As a unique form of carbon allotropes, carbon nanotubes are well known for their extraordinary electrical properties, thermal conductivity, and mechanical strength. Considered as the strongest materials, a question naturally rises: how can you break carbon nanotubes?
A recent study carried out by Pulickel M. Ajayan, Rice University, Houston, TX, USA, and colleagues may answer the question. The researchers subjected carbon nanotubes in the form of spherical pellets to impact on an aluminum target at a speed of 6.9 km/s. Accompanied by significant defect formation and rapid atom evaporation, the process eventually led to the unzipping of carbon nanotubes along the tube axis, which was highly dependent on the impact angle.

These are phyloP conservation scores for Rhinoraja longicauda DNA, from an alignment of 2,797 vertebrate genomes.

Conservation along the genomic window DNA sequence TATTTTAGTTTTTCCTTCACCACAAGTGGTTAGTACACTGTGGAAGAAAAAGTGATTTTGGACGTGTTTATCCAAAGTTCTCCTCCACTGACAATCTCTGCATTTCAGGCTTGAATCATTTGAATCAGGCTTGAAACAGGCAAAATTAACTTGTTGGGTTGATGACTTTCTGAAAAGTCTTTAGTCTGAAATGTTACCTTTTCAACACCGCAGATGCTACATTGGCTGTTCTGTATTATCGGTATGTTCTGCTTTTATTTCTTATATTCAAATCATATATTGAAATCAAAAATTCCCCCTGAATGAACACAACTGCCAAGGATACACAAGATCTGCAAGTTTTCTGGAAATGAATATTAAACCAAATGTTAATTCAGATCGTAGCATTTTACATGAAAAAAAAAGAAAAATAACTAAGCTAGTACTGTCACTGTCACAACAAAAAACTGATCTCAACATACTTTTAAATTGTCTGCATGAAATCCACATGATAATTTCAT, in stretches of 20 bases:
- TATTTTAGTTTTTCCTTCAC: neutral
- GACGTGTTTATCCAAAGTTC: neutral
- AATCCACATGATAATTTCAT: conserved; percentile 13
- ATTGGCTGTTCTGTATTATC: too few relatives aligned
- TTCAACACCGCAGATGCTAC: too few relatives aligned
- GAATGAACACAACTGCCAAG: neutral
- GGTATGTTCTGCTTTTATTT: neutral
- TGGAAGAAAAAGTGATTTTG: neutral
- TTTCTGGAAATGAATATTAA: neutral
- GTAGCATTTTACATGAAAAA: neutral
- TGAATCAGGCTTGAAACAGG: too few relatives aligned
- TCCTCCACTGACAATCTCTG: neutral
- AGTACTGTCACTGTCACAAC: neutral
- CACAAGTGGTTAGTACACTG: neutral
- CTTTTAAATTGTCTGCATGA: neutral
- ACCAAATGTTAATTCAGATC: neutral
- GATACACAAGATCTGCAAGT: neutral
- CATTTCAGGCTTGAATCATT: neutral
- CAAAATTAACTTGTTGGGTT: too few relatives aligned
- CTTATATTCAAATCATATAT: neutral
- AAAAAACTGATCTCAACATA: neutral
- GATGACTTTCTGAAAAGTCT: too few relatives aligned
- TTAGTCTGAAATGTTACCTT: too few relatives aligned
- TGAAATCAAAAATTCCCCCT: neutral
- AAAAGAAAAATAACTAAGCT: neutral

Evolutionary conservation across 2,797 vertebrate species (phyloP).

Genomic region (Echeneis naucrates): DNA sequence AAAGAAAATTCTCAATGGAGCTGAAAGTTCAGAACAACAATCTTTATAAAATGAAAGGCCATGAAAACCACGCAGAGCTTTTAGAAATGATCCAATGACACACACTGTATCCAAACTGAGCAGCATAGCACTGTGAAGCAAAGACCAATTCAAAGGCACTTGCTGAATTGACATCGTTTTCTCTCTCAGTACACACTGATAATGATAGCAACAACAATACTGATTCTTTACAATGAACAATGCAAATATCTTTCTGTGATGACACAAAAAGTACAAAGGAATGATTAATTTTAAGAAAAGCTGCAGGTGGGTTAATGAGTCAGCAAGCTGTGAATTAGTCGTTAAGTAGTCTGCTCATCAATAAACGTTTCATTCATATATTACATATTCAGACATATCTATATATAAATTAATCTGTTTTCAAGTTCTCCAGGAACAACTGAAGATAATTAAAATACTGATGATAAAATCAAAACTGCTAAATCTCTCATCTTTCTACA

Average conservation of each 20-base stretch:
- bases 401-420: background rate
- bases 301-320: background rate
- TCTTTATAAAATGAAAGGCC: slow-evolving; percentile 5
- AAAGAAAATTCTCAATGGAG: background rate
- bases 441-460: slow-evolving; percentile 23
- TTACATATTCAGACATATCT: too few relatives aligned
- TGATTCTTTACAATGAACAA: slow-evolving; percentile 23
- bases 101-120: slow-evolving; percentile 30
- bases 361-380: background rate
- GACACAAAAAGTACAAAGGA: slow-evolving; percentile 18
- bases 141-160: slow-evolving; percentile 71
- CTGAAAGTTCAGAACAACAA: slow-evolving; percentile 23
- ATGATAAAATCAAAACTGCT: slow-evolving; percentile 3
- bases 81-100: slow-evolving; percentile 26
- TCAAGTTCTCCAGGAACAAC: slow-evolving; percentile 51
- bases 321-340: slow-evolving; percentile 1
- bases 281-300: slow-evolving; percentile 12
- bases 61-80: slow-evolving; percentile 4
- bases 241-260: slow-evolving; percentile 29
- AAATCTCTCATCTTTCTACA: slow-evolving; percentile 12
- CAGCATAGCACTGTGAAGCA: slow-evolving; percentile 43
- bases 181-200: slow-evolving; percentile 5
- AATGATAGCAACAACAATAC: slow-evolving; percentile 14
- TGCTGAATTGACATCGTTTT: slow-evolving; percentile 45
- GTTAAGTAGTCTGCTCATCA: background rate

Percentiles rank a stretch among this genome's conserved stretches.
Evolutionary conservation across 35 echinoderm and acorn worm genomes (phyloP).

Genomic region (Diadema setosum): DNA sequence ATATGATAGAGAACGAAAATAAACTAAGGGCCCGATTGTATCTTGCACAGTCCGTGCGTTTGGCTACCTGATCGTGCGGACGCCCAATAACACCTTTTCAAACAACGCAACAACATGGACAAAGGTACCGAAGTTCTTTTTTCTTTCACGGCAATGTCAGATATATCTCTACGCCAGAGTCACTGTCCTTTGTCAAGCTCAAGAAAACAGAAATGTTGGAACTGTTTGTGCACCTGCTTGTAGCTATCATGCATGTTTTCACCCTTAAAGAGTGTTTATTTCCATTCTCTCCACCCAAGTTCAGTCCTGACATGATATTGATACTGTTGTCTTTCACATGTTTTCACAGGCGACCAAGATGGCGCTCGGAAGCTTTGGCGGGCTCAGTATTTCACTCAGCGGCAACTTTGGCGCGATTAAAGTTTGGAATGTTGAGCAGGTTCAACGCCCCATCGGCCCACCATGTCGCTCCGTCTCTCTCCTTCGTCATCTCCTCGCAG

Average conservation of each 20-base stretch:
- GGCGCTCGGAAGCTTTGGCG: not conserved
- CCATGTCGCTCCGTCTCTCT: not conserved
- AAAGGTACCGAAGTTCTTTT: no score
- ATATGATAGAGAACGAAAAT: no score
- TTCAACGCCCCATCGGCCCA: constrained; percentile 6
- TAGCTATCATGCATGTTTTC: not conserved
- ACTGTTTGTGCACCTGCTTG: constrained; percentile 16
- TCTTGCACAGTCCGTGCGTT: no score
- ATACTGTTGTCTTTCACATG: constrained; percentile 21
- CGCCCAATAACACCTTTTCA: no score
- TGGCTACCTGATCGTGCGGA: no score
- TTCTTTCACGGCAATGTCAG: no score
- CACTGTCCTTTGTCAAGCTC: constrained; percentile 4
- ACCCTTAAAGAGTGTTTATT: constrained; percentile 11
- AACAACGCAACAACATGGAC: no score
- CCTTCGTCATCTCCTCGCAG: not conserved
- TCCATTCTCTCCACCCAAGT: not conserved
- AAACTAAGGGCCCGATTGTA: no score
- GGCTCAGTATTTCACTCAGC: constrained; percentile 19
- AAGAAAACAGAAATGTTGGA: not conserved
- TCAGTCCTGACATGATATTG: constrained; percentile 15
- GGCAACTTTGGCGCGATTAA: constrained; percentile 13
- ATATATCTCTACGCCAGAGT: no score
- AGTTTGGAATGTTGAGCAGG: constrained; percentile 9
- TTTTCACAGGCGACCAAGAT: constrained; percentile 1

This research yields valuable insights into the mechanisms for mechanical deformation and fracture of carbon nanotubes. Moreover, it provides an alternative approach to mechanically produced graphene carbonribbons without introducing any chemical contaminant.